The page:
One of our close couple friends has a very simple life motto that they adopted long ago when relocating to a new city for work…“Just say ‘yes!’”. They agreed that their best chance to live life most fully and embrace the opportunity around them was to dive in head first into as many opportunities as they can, and they’ve never looked back. This approach has always been resonant for Justin and me as well, and we hold strongly to the belief that life’s greatest adventures come when you don’t think about things too much, but revel in spontaneous opportunity when possible.
For years now, my Mom and I have bantered back and forth about how much fun it would be to take a hiking trip together. We had done a week-long hiking adventure in Ireland after I graduated from college and had the time of our lives, and almost 20 years later, hiking has remained one of our favorite activities.
While raising our babies over the past decade though, I had a hard time imagining leaving them for more than a few days or maybe, just maybe, close to a week. In fact I had only done it once – for a trip with Justin to celebrate our 10th Wedding Anniversary.
About a year ago, my Mom and I were daydreaming together out-loud about how fun it would be to plan another hiking trip with just the two of us. This conversation had been popping up for months, and finally Justin demanded that we “stop talking about it, and just book the trip.” He insisted that our time together is and will continue to be precious, that there would never be a “perfect time”, and that we should just book and he would figure out things on the homefront. (You can probably imagine what this might look like, but that’s a story for a different day). Within a few short months, my Mom and I had zeroed in on a once-in-a-lifetime hiking trip to Ecuador, a country that neither of us had been to but was on our “bucket lists.” Before we knew it, we had booked the trip and marked our calendars for October 2018.
We all know how fast life moves when you’re in the “busy season” of life, and our trip was here before I knew it. After a whole lot of logistics coordinating, preparing, and finaling packing, we were on our way to Quito, Ecuador to meet a group of active-sport enthusiasts that we would be exploring the country with for the next 11 days. 11 DAYS.
We spent the first night and Quito and gathered the next morning with our group of 20 (including our two guides), boarding a plane for the Galapagos Islands for the first stop on our journey to the three distinct regions of the country (beaches/islands, Andes mountains, and Amazon River/Rainforest). The Galapagos chain consists of 13 major islands and numerous small islands and islets, all of volcanic origin, and is world-famous for the bounty of unique and friendly wildlife.
After a series of water transfers and a bus ride into the heart of Santa Cruz Island, we found ourselves in the most remarkable pastureland that, once dotted with grazing cattle, formed a secluded private reserve where many of the island’s most notable residents – giant tortoises – now spend their days. Grazing on the foliage and wallowing in the ponds and mud baths, these gorgeous creatures were barely bothered as we walked among them, mesmerized by their size and their incredible docility. It became immediately very clear that we had been transported to a truly magical place.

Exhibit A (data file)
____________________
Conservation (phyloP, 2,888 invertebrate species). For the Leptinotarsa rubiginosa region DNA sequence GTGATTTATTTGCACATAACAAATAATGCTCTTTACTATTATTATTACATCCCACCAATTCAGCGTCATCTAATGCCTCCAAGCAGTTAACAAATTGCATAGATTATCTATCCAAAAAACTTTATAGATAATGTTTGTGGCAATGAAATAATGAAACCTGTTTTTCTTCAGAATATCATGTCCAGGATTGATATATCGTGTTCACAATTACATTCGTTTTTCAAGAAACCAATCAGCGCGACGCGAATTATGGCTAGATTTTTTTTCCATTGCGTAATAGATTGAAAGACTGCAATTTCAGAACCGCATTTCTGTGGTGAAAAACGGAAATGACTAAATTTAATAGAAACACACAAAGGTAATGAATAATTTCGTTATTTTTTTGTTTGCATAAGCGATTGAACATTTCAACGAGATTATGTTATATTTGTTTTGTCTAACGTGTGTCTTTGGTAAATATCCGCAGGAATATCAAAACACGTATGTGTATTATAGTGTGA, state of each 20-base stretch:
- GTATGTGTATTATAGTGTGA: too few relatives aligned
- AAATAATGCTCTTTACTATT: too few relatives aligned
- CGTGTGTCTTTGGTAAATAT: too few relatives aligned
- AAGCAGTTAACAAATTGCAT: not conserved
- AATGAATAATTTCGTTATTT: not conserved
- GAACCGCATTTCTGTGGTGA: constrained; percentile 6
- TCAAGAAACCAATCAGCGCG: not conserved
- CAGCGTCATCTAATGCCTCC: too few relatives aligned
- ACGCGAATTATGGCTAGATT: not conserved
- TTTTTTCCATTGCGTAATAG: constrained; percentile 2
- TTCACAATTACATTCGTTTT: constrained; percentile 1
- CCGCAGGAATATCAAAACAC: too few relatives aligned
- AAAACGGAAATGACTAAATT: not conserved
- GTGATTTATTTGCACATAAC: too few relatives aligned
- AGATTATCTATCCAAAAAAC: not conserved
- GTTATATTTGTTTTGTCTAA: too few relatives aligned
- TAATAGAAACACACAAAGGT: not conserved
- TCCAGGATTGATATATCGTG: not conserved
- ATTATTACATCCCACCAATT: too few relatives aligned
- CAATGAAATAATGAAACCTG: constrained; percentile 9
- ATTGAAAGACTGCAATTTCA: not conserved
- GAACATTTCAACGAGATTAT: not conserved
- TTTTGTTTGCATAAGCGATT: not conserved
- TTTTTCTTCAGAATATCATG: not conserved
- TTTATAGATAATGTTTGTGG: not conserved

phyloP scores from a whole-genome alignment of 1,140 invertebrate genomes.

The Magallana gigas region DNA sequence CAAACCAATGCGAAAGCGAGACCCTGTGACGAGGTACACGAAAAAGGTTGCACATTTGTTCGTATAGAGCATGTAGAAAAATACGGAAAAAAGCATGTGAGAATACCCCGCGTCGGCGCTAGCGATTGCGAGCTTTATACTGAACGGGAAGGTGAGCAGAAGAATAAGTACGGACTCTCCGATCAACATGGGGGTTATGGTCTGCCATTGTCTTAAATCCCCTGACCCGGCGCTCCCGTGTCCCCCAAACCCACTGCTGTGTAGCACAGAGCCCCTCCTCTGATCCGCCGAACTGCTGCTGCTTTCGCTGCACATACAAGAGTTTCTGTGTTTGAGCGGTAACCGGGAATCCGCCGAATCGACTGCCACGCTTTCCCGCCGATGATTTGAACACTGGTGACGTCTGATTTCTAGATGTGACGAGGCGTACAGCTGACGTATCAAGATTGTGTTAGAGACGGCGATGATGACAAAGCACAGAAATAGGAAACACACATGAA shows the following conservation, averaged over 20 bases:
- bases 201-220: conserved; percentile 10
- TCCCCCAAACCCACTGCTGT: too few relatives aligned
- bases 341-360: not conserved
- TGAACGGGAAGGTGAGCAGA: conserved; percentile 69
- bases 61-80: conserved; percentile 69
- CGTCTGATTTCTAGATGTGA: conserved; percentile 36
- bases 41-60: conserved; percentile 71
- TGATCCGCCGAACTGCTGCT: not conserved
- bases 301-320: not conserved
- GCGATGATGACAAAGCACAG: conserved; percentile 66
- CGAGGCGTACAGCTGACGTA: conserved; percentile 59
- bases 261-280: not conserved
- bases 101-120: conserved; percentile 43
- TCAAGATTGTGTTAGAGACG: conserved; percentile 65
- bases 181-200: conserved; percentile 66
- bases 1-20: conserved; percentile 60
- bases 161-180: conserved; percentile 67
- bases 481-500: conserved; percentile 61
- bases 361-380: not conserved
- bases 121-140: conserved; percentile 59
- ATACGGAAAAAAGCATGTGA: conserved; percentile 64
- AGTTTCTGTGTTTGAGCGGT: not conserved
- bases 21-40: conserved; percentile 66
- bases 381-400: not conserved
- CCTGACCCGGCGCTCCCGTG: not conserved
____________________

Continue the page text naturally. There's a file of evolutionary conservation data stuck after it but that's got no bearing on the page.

Over the next few days, we learned about the rich animal life on Galapagos, and were able to witness first-hand the relaxed nature of all of its inhabitants. Because these animals are protected and have never been hunted or threatened, they do not live in fear of humans, but merely sit and carry on with their daily activities, barely noticing you are there. Taking nature hikes on North Seymour Island with our Naturalist Guides (required because Galapagos is a National Park), which we reached by yacht, we observed blue-footed boobies, swallow-tailed gulls, pelicans, nesting frigate birds with six-foot wingspans, pelicans, and marine and land iguanas. Exploring the pristine white-sand lagoon of Santa Fe Island, we were anxiously greeted by barking male sea lions, while some females and week-old pups gathered near us for a closer look. You really can’t make this stuff up, and we felt as though we were the lucky onlookers to a world so far from our understanding and comprehension.
On two different days, our group also had the opportunity to be in the water with some of the marvelous wildlife of the Galapagos Islands. During our snorkeling trips, we swam alongside white-tipped reef sharks, three-foot-long parrotfish, rays, giant sea turtles, and even sea lions, “playing” with us in the water and zipping by at light speed. It was a thrill unlike anything I could have ever imagined, having the opportunity to get so close to these animals in their native environment and feeling so safe next to them. During one kayak trip with my Mom, I jumped into the bay with my snorkel mask on from the kayak, only to encounter a ray with a five-foot wingspan, flapping its wings in the water directly next to me. Surprised and a bit frightened, I instinctually jumped out of the water and back into the kayak, my Mom and I laughing our heads off at my surprise. It was a moment I will never, ever forget.
Our four days in the Galapagos Islands afforded us experiences beyond our wildest dreams. In countless memorable moments of this once-in-a-lifetime adventure, I was overjoyed that my Mom and I had “just said yes,” and carved out the time for this rich experience together. Day after day, moment after moment, we had such joy in our eyes as we recounted the plethora of experiences we had together in this magical place. When the time came to depart Finch Bay for the next leg of our journey, we knew that the memories of our adventure would never leave us and that there were still so many more in store as we continued on.